To confirm this, can you try using the following buffer ?

let mut buffer = Box::leak(Box::new(
    [SynthFormSet::default(); BUF_SIZE as usize]

this has changed exactly nothing..

is there I way I could debug it so that I could see which value is being dropped when the exception occurs ?

and by the way, I don't think it's cloned inside the DLL function, if that's what you mean - why would I be getting correct values under the exactly same address where my initial buffer was created?

Fair enough, I didn't know how the function operated, although the outBuffer name was a fair hint :wink:

You can do something like this:

struct VerboseDrop<T: ?Sized> (pub T);

impl<T: ?Sized> Drop for VerboseDrop<T> { fn drop (&mut self) {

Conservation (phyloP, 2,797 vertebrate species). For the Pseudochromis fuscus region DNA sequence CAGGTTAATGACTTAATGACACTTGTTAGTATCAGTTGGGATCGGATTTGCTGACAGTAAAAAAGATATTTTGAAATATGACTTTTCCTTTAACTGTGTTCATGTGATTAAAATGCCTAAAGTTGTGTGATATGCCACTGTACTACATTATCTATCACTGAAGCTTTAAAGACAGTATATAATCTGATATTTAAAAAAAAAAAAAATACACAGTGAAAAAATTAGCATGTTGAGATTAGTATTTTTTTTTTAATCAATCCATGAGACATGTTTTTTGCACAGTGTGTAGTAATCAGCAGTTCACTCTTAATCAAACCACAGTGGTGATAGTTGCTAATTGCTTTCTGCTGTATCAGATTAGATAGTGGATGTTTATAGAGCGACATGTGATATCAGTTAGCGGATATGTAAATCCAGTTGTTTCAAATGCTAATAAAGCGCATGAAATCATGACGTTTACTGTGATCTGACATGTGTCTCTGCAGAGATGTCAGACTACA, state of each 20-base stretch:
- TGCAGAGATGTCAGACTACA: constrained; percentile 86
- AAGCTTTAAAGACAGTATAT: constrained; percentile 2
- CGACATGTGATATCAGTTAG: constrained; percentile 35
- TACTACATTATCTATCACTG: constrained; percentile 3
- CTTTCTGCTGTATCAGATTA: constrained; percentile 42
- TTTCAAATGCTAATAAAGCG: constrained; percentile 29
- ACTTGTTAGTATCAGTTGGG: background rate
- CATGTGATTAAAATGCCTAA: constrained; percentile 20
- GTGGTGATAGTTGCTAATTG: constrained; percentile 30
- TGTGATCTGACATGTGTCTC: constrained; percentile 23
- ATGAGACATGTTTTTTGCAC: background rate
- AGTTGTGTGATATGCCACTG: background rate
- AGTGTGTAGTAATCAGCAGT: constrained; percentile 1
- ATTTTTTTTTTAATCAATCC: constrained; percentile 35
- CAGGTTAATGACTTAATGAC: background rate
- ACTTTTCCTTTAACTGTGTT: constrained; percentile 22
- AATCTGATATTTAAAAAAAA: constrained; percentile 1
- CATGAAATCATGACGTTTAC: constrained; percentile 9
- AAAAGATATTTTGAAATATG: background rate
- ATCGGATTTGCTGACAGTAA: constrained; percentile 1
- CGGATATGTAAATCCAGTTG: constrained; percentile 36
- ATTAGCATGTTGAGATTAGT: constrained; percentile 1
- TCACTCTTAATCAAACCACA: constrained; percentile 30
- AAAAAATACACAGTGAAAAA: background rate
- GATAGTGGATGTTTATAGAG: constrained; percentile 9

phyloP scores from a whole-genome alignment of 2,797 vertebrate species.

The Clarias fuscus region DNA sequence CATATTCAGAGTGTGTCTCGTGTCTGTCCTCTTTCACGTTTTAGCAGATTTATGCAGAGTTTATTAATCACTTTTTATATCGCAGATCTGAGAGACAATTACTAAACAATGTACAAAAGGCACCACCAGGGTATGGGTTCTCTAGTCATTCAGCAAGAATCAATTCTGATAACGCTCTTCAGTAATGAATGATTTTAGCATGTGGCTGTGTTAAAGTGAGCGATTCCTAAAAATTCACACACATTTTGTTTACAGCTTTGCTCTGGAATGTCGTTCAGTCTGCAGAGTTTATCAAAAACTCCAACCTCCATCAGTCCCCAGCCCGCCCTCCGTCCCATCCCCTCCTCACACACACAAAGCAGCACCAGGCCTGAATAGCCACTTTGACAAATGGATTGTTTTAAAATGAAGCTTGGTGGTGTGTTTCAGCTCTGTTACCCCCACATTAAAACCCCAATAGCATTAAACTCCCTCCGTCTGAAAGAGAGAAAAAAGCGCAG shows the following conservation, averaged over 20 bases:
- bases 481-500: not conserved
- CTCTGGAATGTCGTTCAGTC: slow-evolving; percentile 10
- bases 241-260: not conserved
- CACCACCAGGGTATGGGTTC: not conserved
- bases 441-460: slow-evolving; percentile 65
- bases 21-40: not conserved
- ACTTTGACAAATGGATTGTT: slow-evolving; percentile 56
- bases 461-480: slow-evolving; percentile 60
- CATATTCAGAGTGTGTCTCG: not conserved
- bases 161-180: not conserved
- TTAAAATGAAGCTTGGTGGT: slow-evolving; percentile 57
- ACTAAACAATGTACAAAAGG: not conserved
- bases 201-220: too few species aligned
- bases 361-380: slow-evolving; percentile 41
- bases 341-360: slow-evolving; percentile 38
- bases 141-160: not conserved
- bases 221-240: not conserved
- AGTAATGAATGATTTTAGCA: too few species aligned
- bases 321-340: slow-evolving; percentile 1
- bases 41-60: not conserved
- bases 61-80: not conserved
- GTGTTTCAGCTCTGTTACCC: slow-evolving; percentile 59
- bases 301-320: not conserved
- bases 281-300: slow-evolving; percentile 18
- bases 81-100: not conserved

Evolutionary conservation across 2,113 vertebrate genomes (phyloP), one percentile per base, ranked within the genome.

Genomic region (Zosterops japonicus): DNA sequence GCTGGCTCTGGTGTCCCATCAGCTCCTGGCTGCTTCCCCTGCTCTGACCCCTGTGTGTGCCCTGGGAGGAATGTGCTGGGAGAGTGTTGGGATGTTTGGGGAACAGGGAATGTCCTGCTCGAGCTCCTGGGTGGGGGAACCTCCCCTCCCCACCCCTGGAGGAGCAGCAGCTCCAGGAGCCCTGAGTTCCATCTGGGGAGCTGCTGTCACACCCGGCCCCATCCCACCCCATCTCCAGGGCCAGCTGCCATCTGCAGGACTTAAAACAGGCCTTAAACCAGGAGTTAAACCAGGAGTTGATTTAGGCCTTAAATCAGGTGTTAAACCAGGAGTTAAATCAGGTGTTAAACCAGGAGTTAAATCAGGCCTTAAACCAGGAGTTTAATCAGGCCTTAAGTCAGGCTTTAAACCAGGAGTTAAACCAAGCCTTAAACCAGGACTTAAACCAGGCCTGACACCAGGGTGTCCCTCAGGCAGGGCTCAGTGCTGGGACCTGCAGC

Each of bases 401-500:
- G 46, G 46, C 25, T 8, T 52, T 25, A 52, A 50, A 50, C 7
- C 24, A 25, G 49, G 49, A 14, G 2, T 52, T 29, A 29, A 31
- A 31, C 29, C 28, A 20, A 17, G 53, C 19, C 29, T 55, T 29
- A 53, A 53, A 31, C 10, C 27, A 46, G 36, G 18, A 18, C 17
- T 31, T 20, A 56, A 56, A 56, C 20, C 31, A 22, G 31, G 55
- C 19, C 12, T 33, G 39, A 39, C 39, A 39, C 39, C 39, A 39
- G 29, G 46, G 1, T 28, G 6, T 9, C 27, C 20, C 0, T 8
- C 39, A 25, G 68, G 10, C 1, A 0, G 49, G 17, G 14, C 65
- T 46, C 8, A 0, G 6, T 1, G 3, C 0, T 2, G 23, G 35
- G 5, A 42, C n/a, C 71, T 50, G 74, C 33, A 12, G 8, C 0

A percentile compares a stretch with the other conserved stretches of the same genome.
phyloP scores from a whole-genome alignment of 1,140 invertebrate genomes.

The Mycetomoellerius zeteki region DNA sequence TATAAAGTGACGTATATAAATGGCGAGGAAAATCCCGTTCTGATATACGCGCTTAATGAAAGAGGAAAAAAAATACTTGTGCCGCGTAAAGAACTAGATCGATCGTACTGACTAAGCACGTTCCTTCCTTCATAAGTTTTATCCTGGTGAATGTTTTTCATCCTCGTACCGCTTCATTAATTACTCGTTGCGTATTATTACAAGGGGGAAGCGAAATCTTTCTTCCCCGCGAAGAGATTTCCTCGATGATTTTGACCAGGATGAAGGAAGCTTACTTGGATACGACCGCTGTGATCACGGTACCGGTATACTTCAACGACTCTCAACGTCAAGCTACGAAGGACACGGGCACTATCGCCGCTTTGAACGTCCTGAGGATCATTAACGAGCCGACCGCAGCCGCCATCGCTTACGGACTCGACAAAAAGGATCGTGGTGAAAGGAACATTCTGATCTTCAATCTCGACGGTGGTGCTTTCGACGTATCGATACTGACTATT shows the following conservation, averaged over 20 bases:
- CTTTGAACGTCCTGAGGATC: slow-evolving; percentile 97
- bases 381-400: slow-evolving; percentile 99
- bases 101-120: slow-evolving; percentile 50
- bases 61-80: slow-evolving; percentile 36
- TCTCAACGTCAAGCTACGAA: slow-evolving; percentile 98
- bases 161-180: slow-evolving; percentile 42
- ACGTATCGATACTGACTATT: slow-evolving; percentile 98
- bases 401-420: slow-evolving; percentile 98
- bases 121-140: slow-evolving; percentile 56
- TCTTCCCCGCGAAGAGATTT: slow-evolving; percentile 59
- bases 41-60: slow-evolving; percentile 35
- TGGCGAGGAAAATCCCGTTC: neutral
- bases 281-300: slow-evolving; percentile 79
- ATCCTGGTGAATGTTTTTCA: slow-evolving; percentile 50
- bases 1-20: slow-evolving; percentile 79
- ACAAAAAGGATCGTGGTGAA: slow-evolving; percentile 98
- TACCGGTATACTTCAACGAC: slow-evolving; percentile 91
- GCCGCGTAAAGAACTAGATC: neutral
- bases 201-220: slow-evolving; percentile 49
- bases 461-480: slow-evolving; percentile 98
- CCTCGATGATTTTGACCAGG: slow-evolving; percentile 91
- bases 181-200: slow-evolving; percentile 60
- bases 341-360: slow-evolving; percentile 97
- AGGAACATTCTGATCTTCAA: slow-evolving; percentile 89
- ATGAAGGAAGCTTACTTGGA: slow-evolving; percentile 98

"Dropping the following bytes at {address:p}: {bytes:#x?}",
        address = &*self,
        bytes = unsafe { ::core::slice::from_raw_parts(
            &*self as *const Self as *const u8,

And then whenever you wrap your variables with VerboseDrop (you should be able to directly use VerboseDrop even within FFI, thanks to #[repr(transparent)].

For instance,

let mut buffer = Box::new(VerboseDrop(
    [SynthFormSet::default(); BUF_SIZE as usize]

And I suggest you do the same with the PChar input too.

(Rust is full of black magic, it seems)

Ok now that I've done it:

    let buffers_storage = Box::new(VerboseDrop(
        [SynthFormSet::default(); (BUF_SIZE-1) as usize]
    let mut buffer = (*buffer_storage).0;

this is what I have in the end:

Dropping the following bytes at 0xc37ed0: [
error: process didn't exit successfully: `<exe-name censored>` (exit code: 0xc0000005, STATUS_ACCESS_VIOLATION)